Note: The author continued to research Oblivion after writing this book, as documented in a book written by his apprentice, The Doors of Oblivion.
It is improper, however customary, to refer to the denizens of the dimension of Oblivion as "demons." This practice probably dates to the Alessian Doctrines of the First Era prophet Marukh—which, rather amusingly, forbade "trafficke with daimons" and then neglected to explain what daimons were.
It is most probable that "daimon" is a misspelling or etymological rendition of "Daedra," the old Elven word for those strange, powerful creatures of uncertain motivation who hail from the dimensions of Oblivion. ("Daedra" is actually the plural form; the singular is "Daedroth.") In a later tract by King Hale the Pious of Skyrim, almost a thousand years after the publication of the original Doctrines, the evil machinations of his political enemies are compared to "the wickedness of the demons of Oblivion... their depravity equals that of Sanguine itself, they are cruel as Boethiah, calculating as Molag Bal, and mad as Sheogorath." Hale the Pious thus long-windedly introduced four of the Daedra Lords to written record.
But the written record is not, after all, the best way to research Oblivion and the Daedra who inhabit it. Those who "trafficke with daimons" seldom wish it to be a matter of public account. Nevertheless, scattered throughout the literature of the First Era are diaries, journals, notices for witch burnings, and guides for Daedra-slayers. These I have used as my primary source material. They are at least as trustworthy as the Daedra lords I have actually summoned and spoken with at length.
Apparently, Oblivion is a place composed of many lands—thus the many names for which Oblivion is synonymous: Coldharbour, Quagmire, Moonshadow, etc. It may be correctly supposed that each land of Oblivion is ruled over by one prince. The Daedric Princes whose names appear over and over in ancient records (though this is not an infallible test of their authenticity or explicit existence, to be sure) are the aforementioned Sanguine, Boethiah, Molag Bal, and Sheogorath, and in addition, Azura, Mephala, Clavicus Vile, Vaermina, Malacath, Hoermius (or Hermaeus or Hormaius or Herma—there seems to be no one accepted spelling) Mora, Namira, Jyggalag, Nocturnal, Mehrunes Dagon, and Peryite.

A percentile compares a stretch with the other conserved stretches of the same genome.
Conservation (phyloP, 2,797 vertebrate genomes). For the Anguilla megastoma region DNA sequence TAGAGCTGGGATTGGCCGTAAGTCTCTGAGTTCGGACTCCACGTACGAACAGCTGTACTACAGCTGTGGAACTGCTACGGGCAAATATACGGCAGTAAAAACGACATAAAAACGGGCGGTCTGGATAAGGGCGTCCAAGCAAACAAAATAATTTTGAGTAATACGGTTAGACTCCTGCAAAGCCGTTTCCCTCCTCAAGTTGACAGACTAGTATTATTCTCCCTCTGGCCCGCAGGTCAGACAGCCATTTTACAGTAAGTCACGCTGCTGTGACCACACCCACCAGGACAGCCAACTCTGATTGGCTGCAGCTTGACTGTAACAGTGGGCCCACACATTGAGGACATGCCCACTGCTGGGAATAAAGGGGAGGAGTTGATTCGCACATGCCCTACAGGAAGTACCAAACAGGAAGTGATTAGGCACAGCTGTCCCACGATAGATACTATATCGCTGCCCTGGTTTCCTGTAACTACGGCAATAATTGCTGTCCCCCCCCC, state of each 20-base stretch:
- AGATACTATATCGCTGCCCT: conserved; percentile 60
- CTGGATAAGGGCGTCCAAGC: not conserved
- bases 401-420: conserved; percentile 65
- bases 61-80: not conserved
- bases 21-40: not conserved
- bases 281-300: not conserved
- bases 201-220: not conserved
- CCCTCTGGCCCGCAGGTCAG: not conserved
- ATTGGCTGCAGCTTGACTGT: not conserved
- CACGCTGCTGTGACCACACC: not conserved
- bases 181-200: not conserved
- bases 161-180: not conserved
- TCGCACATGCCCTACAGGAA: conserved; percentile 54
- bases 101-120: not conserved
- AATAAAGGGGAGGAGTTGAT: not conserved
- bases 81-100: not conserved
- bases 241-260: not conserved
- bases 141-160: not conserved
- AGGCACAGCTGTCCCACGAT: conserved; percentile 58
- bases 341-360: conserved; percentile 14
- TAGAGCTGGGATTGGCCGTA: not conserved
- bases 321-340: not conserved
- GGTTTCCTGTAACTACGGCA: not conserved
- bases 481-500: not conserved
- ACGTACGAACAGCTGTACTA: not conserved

From my experience, Daedra are a very mixed lot. It is almost impossible to categorize them as a whole except for their immense power and penchant for extremism. Be that as it may, I have here attempted to do so in a few cases, purely for the sake of scholastic expediency.
Mehrunes Dagon, Molag Bal, Peryite, Boethiah, and Vaermina are among the most consistently "demonic" of the Daedra, in the sense that their spheres seem to be destructive in nature. The other Daedra can, of course, be equally dangerous, but seldom purely for the sake of destruction as these five can. Nor are these previous five identical in their destructiveness. Mehrunes Dagon seems to prefer natural disasters—earthquakes and volcanoes—for venting his anger. Molag Bal elects the employment of other Daedra, and Boethiah inspires the arms of mortal warriors. Peryite's sphere seems to be pestilence, and Vaermina's torture.
In preparation for the next installment in this series, I will be investigating two matters that have intrigued me since I began my career as a Daedra researcher. The first is on one particular Daedra, perhaps yet another Daedric Prince, referred to in multiple articles of incunabula as Hircine. Hircine has been called "the Huntsman of the Princes" and "the Father of Man-beasts," but I have yet to find anyone who can summon him. The other, and perhaps more doubtful, goal I have is to find a practical means for mortal men to pass through to Oblivion. It has always been my philosophy that we need only fear that which we do not understand—and with that thought in mind, I ever pursue my objective.